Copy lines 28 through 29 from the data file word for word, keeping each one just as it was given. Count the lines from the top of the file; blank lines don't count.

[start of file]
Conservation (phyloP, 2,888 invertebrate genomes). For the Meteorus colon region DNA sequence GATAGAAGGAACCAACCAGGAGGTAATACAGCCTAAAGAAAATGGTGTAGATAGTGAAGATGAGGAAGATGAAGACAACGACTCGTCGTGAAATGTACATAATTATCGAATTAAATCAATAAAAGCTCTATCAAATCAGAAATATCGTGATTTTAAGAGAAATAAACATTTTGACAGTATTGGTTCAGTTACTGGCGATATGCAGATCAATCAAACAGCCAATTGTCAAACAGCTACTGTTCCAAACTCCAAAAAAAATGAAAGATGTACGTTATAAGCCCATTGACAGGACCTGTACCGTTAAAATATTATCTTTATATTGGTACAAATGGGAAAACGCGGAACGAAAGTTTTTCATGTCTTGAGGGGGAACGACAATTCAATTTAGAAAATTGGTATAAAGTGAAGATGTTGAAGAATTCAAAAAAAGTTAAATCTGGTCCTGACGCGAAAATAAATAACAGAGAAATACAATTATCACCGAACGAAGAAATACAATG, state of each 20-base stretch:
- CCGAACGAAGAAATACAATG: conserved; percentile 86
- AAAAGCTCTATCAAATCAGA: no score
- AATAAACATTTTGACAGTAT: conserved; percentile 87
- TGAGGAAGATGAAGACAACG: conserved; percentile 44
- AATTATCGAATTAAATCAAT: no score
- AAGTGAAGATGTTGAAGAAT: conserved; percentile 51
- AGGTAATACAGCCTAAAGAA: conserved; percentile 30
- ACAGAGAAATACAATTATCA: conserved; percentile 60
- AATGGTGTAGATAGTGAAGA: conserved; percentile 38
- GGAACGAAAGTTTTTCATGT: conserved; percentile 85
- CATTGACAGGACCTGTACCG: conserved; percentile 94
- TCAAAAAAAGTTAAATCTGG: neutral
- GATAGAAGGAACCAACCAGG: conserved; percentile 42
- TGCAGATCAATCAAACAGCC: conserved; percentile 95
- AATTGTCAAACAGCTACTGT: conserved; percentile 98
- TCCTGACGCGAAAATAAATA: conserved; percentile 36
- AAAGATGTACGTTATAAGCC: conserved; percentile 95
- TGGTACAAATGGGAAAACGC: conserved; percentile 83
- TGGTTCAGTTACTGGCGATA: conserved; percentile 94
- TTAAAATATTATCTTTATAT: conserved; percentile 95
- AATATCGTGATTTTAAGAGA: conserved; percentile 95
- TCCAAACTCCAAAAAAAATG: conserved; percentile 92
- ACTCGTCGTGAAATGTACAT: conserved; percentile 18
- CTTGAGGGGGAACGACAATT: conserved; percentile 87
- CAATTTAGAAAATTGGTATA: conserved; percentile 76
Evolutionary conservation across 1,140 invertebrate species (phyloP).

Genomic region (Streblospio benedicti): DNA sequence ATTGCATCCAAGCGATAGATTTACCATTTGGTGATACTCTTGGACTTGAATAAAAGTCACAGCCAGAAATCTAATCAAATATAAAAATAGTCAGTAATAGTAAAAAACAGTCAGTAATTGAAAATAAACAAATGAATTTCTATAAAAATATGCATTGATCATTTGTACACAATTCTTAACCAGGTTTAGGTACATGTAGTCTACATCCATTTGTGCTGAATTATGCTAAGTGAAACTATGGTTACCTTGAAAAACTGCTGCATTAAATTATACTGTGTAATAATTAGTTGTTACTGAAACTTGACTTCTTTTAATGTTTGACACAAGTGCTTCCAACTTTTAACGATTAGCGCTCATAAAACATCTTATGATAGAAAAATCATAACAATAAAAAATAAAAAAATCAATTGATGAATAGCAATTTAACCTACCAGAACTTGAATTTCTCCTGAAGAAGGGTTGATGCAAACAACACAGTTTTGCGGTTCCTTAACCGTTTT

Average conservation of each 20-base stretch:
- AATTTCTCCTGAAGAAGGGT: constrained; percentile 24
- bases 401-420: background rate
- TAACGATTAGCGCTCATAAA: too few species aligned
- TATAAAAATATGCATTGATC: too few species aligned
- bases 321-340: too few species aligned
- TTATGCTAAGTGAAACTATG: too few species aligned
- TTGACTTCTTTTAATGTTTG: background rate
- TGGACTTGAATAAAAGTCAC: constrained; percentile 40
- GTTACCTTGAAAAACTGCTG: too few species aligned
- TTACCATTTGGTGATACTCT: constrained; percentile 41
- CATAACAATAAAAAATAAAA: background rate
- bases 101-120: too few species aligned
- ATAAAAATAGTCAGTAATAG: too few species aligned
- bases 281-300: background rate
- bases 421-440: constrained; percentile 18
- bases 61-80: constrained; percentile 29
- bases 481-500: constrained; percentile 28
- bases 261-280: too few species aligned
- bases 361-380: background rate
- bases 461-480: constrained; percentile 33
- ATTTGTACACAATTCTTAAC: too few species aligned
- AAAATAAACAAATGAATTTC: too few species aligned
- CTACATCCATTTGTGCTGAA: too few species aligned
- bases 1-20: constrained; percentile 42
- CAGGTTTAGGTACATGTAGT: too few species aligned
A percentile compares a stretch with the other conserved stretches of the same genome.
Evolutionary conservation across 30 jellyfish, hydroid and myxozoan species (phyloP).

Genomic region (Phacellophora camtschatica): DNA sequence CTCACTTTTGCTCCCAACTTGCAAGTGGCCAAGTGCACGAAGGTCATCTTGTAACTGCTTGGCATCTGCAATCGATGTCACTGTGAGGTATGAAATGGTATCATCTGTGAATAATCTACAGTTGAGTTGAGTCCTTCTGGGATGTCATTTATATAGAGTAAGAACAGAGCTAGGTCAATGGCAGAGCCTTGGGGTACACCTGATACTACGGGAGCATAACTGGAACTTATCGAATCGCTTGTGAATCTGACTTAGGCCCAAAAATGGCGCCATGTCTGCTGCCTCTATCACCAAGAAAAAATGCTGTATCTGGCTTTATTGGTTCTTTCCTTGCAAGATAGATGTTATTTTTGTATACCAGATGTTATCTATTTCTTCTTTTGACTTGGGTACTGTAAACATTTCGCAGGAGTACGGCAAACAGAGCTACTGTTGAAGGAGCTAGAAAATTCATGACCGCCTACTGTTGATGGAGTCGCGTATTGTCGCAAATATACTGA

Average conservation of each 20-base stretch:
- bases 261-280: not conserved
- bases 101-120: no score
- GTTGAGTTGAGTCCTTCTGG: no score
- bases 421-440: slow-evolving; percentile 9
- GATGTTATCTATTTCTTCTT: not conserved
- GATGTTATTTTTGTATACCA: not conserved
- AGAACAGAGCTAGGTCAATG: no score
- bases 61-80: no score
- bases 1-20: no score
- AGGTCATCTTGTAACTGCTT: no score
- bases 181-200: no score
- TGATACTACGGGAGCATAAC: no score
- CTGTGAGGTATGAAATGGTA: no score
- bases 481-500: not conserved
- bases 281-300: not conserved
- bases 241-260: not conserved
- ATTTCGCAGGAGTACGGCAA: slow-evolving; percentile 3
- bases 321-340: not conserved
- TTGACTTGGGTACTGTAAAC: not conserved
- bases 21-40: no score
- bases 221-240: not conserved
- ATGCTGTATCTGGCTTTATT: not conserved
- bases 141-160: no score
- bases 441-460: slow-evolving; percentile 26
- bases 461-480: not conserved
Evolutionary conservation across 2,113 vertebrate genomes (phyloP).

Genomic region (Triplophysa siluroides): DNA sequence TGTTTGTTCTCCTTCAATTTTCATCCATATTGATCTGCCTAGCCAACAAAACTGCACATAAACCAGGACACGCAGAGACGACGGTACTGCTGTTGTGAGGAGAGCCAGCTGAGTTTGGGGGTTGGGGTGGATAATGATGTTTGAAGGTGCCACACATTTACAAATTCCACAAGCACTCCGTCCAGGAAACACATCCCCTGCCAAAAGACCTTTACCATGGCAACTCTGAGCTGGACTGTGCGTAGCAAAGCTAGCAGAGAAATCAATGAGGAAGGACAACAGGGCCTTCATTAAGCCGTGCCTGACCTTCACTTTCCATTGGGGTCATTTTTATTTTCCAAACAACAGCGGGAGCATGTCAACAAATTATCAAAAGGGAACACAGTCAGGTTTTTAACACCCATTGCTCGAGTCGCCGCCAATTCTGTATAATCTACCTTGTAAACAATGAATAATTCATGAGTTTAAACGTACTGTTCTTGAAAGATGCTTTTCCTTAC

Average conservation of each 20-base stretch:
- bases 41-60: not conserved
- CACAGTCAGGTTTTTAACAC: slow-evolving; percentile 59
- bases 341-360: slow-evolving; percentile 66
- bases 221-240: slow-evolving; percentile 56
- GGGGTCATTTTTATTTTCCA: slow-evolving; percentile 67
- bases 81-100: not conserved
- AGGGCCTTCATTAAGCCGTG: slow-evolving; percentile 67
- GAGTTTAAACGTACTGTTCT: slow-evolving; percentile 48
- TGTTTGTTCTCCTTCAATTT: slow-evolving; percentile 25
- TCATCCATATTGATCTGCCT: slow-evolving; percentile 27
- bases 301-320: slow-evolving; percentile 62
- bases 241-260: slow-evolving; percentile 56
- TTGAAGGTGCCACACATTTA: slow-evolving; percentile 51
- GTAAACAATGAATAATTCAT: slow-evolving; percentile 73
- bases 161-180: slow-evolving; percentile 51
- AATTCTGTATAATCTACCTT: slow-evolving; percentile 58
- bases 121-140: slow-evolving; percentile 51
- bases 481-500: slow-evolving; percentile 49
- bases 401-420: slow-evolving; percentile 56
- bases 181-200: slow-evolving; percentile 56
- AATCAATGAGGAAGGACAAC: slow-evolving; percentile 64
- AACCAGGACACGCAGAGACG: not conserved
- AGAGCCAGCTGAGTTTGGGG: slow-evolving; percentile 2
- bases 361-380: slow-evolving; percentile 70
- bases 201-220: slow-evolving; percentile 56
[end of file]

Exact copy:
Genomic region (Streblospio benedicti): DNA sequence ATTGCATCCAAGCGATAGATTTACCATTTGGTGATACTCTTGGACTTGAATAAAAGTCACAGCCAGAAATCTAATCAAATATAAAAATAGTCAGTAATAGTAAAAAACAGTCAGTAATTGAAAATAAACAAATGAATTTCTATAAAAATATGCATTGATCATTTGTACACAATTCTTAACCAGGTTTAGGTACATGTAGTCTACATCCATTTGTGCTGAATTATGCTAAGTGAAACTATGGTTACCTTGAAAAACTGCTGCATTAAATTATACTGTGTAATAATTAGTTGTTACTGAAACTTGACTTCTTTTAATGTTTGACACAAGTGCTTCCAACTTTTAACGATTAGCGCTCATAAAACATCTTATGATAGAAAAATCATAACAATAAAAAATAAAAAAATCAATTGATGAATAGCAATTTAACCTACCAGAACTTGAATTTCTCCTGAAGAAGGGTTGATGCAAACAACACAGTTTTGCGGTTCCTTAACCGTTTT

Average conservation of each 20-base stretch: